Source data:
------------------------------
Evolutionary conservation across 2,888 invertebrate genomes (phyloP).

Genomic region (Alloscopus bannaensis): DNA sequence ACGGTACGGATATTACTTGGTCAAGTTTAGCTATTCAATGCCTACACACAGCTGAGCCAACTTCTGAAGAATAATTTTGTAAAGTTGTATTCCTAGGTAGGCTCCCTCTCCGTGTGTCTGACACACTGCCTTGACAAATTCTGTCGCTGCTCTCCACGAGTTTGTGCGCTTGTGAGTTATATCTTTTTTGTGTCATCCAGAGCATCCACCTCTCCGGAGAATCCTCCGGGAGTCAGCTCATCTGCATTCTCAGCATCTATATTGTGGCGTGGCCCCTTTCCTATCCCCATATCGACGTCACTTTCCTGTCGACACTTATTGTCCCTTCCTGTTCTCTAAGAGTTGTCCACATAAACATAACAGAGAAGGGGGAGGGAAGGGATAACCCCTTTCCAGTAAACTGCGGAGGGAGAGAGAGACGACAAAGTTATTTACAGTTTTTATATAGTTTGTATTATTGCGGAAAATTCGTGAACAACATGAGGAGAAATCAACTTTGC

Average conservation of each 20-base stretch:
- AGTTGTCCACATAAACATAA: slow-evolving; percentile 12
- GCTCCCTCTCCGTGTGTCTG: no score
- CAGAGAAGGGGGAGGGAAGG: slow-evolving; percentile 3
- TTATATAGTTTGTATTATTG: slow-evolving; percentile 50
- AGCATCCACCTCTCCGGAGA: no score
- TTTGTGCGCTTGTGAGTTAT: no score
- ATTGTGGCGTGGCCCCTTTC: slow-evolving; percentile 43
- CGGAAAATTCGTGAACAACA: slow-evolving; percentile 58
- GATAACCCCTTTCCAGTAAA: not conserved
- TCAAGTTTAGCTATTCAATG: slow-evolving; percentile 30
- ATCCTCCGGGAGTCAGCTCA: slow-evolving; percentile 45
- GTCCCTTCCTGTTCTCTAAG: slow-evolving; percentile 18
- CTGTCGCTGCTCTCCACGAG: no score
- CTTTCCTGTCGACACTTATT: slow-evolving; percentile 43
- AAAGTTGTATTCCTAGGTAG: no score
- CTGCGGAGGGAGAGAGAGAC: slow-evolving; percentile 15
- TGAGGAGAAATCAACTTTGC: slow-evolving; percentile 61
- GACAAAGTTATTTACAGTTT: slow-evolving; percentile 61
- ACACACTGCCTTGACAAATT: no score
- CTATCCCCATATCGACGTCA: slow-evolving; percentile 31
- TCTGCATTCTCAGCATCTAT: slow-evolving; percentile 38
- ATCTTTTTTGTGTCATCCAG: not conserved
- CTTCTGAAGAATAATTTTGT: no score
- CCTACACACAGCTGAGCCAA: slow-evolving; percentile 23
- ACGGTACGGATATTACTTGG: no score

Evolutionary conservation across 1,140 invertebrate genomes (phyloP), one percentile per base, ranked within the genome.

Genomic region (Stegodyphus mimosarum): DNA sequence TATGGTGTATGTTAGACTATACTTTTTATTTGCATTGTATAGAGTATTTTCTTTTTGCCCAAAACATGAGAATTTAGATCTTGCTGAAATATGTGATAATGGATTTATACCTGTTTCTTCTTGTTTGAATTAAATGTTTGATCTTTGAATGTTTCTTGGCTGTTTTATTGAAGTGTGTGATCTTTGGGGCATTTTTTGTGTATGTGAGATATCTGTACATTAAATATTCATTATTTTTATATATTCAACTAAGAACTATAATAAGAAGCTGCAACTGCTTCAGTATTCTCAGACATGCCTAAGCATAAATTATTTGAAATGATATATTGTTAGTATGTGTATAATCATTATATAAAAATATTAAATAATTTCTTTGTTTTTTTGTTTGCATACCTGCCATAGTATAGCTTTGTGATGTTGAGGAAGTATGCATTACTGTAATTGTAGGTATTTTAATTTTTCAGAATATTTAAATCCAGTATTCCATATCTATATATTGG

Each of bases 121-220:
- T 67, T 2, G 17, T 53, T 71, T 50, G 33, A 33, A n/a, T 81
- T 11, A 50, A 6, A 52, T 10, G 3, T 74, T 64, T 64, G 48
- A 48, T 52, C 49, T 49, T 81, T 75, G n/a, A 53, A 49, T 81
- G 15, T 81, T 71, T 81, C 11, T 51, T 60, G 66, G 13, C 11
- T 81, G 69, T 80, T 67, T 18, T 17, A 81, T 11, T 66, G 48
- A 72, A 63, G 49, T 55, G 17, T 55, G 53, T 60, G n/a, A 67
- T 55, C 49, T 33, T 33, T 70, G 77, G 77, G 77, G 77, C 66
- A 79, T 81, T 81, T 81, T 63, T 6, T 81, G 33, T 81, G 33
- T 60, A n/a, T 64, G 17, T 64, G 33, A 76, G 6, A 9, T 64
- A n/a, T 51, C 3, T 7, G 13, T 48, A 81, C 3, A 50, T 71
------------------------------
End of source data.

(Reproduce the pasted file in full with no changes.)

Evolutionary conservation across 2,888 invertebrate genomes (phyloP).

Genomic region (Alloscopus bannaensis): DNA sequence ACGGTACGGATATTACTTGGTCAAGTTTAGCTATTCAATGCCTACACACAGCTGAGCCAACTTCTGAAGAATAATTTTGTAAAGTTGTATTCCTAGGTAGGCTCCCTCTCCGTGTGTCTGACACACTGCCTTGACAAATTCTGTCGCTGCTCTCCACGAGTTTGTGCGCTTGTGAGTTATATCTTTTTTGTGTCATCCAGAGCATCCACCTCTCCGGAGAATCCTCCGGGAGTCAGCTCATCTGCATTCTCAGCATCTATATTGTGGCGTGGCCCCTTTCCTATCCCCATATCGACGTCACTTTCCTGTCGACACTTATTGTCCCTTCCTGTTCTCTAAGAGTTGTCCACATAAACATAACAGAGAAGGGGGAGGGAAGGGATAACCCCTTTCCAGTAAACTGCGGAGGGAGAGAGAGACGACAAAGTTATTTACAGTTTTTATATAGTTTGTATTATTGCGGAAAATTCGTGAACAACATGAGGAGAAATCAACTTTGC

Average conservation of each 20-base stretch:
- AGTTGTCCACATAAACATAA: slow-evolving; percentile 12
- GCTCCCTCTCCGTGTGTCTG: no score
- CAGAGAAGGGGGAGGGAAGG: slow-evolving; percentile 3
- TTATATAGTTTGTATTATTG: slow-evolving; percentile 50
- AGCATCCACCTCTCCGGAGA: no score
- TTTGTGCGCTTGTGAGTTAT: no score
- ATTGTGGCGTGGCCCCTTTC: slow-evolving; percentile 43
- CGGAAAATTCGTGAACAACA: slow-evolving; percentile 58
- GATAACCCCTTTCCAGTAAA: not conserved
- TCAAGTTTAGCTATTCAATG: slow-evolving; percentile 30
- ATCCTCCGGGAGTCAGCTCA: slow-evolving; percentile 45
- GTCCCTTCCTGTTCTCTAAG: slow-evolving; percentile 18
- CTGTCGCTGCTCTCCACGAG: no score
- CTTTCCTGTCGACACTTATT: slow-evolving; percentile 43
- AAAGTTGTATTCCTAGGTAG: no score
- CTGCGGAGGGAGAGAGAGAC: slow-evolving; percentile 15
- TGAGGAGAAATCAACTTTGC: slow-evolving; percentile 61
- GACAAAGTTATTTACAGTTT: slow-evolving; percentile 61
- ACACACTGCCTTGACAAATT: no score
- CTATCCCCATATCGACGTCA: slow-evolving; percentile 31
- TCTGCATTCTCAGCATCTAT: slow-evolving; percentile 38
- ATCTTTTTTGTGTCATCCAG: not conserved
- CTTCTGAAGAATAATTTTGT: no score
- CCTACACACAGCTGAGCCAA: slow-evolving; percentile 23
- ACGGTACGGATATTACTTGG: no score

Evolutionary conservation across 1,140 invertebrate genomes (phyloP), one percentile per base, ranked within the genome.

Genomic region (Stegodyphus mimosarum): DNA sequence TATGGTGTATGTTAGACTATACTTTTTATTTGCATTGTATAGAGTATTTTCTTTTTGCCCAAAACATGAGAATTTAGATCTTGCTGAAATATGTGATAATGGATTTATACCTGTTTCTTCTTGTTTGAATTAAATGTTTGATCTTTGAATGTTTCTTGGCTGTTTTATTGAAGTGTGTGATCTTTGGGGCATTTTTTGTGTATGTGAGATATCTGTACATTAAATATTCATTATTTTTATATATTCAACTAAGAACTATAATAAGAAGCTGCAACTGCTTCAGTATTCTCAGACATGCCTAAGCATAAATTATTTGAAATGATATATTGTTAGTATGTGTATAATCATTATATAAAAATATTAAATAATTTCTTTGTTTTTTTGTTTGCATACCTGCCATAGTATAGCTTTGTGATGTTGAGGAAGTATGCATTACTGTAATTGTAGGTATTTTAATTTTTCAGAATATTTAAATCCAGTATTCCATATCTATATATTGG

Each of bases 121-220:
- T 67, T 2, G 17, T 53, T 71, T 50, G 33, A 33, A n/a, T 81
- T 11, A 50, A 6, A 52, T 10, G 3, T 74, T 64, T 64, G 48
- A 48, T 52, C 49, T 49, T 81, T 75, G n/a, A 53, A 49, T 81
- G 15, T 81, T 71, T 81, C 11, T 51, T 60, G 66, G 13, C 11
- T 81, G 69, T 80, T 67, T 18, T 17, A 81, T 11, T 66, G 48
- A 72, A 63, G 49, T 55, G 17, T 55, G 53, T 60, G n/a, A 67
- T 55, C 49, T 33, T 33, T 70, G 77, G 77, G 77, G 77, C 66
- A 79, T 81, T 81, T 81, T 63, T 6, T 81, G 33, T 81, G 33
- T 60, A n/a, T 64, G 17, T 64, G 33, A 76, G 6, A 9, T 64
- A n/a, T 51, C 3, T 7, G 13, T 48, A 81, C 3, A 50, T 71